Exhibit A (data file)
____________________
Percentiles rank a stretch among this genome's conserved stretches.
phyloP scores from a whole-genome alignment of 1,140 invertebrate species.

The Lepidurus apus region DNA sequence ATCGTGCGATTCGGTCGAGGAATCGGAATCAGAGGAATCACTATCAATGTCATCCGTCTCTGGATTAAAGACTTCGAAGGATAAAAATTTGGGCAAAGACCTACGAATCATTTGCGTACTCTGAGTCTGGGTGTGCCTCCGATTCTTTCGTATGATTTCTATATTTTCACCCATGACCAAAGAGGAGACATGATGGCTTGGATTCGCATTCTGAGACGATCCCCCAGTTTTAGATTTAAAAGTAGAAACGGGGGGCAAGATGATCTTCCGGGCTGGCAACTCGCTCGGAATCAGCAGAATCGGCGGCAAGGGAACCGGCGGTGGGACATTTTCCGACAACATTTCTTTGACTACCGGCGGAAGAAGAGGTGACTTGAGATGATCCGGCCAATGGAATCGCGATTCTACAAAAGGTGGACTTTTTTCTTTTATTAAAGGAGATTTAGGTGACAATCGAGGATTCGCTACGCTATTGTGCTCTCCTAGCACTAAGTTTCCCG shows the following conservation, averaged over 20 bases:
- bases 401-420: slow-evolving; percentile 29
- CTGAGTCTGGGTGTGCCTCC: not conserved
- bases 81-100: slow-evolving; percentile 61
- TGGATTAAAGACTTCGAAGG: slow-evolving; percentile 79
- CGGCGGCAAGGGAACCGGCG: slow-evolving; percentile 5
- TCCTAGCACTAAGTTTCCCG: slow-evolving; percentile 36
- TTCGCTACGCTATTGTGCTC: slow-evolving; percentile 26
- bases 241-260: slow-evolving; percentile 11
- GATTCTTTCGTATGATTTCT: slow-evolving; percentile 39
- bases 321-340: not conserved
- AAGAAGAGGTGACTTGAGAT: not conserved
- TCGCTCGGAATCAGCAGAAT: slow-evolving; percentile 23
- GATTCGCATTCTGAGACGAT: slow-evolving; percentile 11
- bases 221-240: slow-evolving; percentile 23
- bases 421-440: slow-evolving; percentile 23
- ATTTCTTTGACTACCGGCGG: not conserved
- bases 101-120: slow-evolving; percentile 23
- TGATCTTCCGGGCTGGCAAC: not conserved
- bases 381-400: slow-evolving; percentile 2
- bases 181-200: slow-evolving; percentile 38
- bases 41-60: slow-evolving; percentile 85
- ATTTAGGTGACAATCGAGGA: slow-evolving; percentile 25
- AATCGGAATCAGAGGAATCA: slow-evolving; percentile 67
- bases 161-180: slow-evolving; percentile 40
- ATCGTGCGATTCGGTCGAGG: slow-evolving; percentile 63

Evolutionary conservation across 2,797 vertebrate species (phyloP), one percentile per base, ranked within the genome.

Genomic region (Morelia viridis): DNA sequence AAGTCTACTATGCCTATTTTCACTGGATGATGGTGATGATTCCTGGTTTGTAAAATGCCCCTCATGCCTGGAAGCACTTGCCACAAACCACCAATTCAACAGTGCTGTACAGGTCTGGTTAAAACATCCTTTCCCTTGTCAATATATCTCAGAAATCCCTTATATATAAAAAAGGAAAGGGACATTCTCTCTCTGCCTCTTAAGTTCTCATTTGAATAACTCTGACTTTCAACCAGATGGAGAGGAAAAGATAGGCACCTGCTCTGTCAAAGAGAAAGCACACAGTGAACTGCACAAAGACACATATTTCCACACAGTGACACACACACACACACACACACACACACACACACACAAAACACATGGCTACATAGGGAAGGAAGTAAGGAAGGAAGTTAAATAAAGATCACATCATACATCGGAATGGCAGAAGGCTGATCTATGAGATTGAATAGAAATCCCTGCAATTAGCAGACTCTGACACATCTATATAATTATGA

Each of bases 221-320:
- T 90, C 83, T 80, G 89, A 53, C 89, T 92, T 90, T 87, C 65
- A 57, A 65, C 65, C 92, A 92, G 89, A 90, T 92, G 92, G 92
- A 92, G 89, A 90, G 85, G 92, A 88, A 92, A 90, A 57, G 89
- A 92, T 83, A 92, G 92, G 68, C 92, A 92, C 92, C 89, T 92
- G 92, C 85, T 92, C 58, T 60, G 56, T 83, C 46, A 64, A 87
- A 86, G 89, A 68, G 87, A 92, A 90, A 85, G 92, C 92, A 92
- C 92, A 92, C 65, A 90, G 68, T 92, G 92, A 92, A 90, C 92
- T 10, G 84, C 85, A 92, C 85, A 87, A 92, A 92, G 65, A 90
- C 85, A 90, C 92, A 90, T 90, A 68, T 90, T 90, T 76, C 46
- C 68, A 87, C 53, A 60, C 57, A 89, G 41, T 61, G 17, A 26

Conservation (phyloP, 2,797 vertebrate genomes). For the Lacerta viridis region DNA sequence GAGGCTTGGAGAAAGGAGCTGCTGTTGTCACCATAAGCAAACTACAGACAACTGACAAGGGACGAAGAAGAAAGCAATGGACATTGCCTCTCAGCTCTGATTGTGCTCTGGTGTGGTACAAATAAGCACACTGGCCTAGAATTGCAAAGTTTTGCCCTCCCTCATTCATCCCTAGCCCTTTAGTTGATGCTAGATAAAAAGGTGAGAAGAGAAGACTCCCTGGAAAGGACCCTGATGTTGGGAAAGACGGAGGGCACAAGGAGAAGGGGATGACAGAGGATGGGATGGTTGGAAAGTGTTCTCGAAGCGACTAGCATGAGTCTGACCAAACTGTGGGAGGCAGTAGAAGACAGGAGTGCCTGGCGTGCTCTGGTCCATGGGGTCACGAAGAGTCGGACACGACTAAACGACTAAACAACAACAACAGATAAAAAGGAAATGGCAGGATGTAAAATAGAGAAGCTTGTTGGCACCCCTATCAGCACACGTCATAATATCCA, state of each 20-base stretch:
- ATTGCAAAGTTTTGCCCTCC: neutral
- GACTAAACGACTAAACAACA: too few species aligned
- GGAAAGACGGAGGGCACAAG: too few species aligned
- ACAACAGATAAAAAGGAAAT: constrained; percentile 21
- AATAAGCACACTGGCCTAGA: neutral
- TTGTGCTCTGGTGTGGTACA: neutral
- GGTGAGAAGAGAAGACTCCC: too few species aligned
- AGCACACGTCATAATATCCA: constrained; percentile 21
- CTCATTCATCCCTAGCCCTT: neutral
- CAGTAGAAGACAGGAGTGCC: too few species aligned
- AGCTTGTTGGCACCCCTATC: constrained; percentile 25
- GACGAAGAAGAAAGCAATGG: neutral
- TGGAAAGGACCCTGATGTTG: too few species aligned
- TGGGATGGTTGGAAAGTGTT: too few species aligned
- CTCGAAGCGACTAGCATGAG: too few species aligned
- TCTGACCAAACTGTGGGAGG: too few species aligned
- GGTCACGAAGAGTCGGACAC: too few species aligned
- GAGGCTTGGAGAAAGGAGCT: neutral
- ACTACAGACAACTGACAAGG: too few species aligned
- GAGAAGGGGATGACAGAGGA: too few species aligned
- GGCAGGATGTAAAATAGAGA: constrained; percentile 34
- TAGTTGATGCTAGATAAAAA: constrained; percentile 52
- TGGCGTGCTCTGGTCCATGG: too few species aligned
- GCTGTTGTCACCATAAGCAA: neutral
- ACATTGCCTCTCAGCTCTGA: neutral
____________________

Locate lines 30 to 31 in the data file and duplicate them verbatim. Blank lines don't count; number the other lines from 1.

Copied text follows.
Genomic region (Morelia viridis): DNA sequence AAGTCTACTATGCCTATTTTCACTGGATGATGGTGATGATTCCTGGTTTGTAAAATGCCCCTCATGCCTGGAAGCACTTGCCACAAACCACCAATTCAACAGTGCTGTACAGGTCTGGTTAAAACATCCTTTCCCTTGTCAATATATCTCAGAAATCCCTTATATATAAAAAAGGAAAGGGACATTCTCTCTCTGCCTCTTAAGTTCTCATTTGAATAACTCTGACTTTCAACCAGATGGAGAGGAAAAGATAGGCACCTGCTCTGTCAAAGAGAAAGCACACAGTGAACTGCACAAAGACACATATTTCCACACAGTGACACACACACACACACACACACACACACACACACACAAAACACATGGCTACATAGGGAAGGAAGTAAGGAAGGAAGTTAAATAAAGATCACATCATACATCGGAATGGCAGAAGGCTGATCTATGAGATTGAATAGAAATCCCTGCAATTAGCAGACTCTGACACATCTATATAATTATGA

Each of bases 221-320: